Implicit and endemic grey-zone ambiguities mean that this might never be attributed to anything other than (yet) another heartlessly self-serving criminal enterprise that is leveraging the inflated value of hospitals and health data during a public health crisis.
I expect there are some logical and legal hurdles in defining acts of war this way. Not least – derived from the intrinsic ambiguity of attribution in this domain but perhaps as an inverse utilitarian principle and problem of measuring harms. How do we weigh the overt harms caused in hospitals as against the less obvious harms effected across an entire nation’s information-space for months, years? We might imagine that everyone (i.e. nation states) is playing this “grey game” – definitions, consequences and responsibilities are complicated by that fact.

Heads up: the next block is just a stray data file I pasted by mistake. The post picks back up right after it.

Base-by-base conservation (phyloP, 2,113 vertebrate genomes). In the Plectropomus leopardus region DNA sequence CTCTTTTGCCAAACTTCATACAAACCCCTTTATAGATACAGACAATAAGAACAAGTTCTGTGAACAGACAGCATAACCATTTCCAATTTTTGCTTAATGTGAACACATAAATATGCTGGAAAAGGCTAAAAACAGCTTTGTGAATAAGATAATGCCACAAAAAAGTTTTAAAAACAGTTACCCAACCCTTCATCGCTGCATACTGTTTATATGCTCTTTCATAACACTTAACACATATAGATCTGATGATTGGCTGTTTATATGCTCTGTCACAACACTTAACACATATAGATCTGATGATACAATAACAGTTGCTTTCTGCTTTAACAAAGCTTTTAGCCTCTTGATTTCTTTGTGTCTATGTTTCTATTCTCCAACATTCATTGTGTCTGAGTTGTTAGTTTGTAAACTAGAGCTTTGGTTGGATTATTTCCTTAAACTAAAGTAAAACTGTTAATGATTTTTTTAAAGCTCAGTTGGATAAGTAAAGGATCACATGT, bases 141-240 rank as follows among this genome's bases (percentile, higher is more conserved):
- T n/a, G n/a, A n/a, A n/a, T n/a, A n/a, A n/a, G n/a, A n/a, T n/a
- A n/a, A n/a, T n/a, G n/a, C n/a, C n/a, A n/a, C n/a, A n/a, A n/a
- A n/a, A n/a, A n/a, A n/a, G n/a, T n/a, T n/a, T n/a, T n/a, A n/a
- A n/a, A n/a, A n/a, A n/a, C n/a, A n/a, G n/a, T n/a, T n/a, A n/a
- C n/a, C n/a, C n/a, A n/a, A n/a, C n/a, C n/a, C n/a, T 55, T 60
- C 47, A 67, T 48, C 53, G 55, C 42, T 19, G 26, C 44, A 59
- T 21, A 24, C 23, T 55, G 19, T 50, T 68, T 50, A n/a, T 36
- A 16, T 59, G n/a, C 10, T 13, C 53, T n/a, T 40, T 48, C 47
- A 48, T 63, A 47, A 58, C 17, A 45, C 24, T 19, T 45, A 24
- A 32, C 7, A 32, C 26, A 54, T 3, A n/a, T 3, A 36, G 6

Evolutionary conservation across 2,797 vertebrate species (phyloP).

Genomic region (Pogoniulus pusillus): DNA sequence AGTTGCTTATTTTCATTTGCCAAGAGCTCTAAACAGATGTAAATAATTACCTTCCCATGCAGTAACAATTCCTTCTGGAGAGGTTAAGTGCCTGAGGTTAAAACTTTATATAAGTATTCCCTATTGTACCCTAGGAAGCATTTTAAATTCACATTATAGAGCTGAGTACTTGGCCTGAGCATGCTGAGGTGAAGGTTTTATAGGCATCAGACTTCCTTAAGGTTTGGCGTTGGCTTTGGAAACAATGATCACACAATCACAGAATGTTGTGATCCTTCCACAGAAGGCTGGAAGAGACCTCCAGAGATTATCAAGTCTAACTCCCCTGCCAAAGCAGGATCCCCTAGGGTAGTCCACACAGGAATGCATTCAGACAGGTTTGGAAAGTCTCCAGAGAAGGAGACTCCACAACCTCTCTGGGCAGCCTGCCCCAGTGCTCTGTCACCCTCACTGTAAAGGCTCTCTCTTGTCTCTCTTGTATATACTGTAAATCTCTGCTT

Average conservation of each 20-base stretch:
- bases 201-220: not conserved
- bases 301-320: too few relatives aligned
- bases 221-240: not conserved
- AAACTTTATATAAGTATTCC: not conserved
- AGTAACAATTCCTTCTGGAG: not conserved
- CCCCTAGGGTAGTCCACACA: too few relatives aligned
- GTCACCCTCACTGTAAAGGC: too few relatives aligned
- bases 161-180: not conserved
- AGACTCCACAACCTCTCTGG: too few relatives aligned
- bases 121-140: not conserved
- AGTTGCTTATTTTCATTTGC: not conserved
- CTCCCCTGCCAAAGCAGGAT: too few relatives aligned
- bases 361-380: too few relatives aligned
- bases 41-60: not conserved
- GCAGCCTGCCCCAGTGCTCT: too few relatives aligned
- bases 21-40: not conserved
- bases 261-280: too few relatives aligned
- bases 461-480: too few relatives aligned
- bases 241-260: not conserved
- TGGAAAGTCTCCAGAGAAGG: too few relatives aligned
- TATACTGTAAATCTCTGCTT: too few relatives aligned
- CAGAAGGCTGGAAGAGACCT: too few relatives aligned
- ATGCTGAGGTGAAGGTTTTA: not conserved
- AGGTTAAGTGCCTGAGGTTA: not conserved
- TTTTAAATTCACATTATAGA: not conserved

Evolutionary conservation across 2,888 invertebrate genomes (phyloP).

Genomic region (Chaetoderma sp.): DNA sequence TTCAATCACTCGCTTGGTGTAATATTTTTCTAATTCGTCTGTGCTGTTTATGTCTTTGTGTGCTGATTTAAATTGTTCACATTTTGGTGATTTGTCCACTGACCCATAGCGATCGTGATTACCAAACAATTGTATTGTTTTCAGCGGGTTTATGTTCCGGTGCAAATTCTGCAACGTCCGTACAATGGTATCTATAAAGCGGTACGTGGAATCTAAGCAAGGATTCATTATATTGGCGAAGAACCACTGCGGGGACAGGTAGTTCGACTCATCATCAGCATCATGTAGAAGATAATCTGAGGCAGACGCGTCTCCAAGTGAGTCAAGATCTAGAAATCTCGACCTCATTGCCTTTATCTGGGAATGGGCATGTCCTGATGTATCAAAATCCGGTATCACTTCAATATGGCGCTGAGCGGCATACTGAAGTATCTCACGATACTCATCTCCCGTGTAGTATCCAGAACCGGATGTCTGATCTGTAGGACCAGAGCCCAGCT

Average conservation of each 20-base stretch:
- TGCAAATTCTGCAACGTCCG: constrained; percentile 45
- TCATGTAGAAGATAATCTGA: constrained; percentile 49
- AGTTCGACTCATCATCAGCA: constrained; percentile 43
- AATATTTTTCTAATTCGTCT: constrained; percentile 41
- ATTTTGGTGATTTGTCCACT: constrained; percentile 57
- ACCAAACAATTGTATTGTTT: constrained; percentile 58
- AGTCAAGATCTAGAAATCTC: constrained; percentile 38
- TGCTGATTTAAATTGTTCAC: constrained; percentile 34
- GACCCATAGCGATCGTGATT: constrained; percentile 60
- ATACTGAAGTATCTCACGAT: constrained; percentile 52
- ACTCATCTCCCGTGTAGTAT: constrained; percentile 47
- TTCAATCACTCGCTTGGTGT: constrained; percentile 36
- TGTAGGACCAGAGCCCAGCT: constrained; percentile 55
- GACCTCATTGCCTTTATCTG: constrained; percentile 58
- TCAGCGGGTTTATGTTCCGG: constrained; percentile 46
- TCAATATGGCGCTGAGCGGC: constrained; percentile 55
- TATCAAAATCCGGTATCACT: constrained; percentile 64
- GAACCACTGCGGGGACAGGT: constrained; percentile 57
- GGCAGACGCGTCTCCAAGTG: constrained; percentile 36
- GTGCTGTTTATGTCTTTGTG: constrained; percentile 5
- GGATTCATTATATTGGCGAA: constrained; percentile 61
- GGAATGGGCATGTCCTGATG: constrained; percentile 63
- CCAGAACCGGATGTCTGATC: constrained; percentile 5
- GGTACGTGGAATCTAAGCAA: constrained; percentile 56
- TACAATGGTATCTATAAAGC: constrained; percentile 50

That said, states have been known to “look the other way” when criminal actions take place that source from their own jurisdictions. Does *not* interceding represent aggression which crosses the threshold of defining an act of war? I doubt it. We could probably identify similar “restraint” applied across many contexts by many actors in this (and any other strategic) space.
The grey-zone works both ways.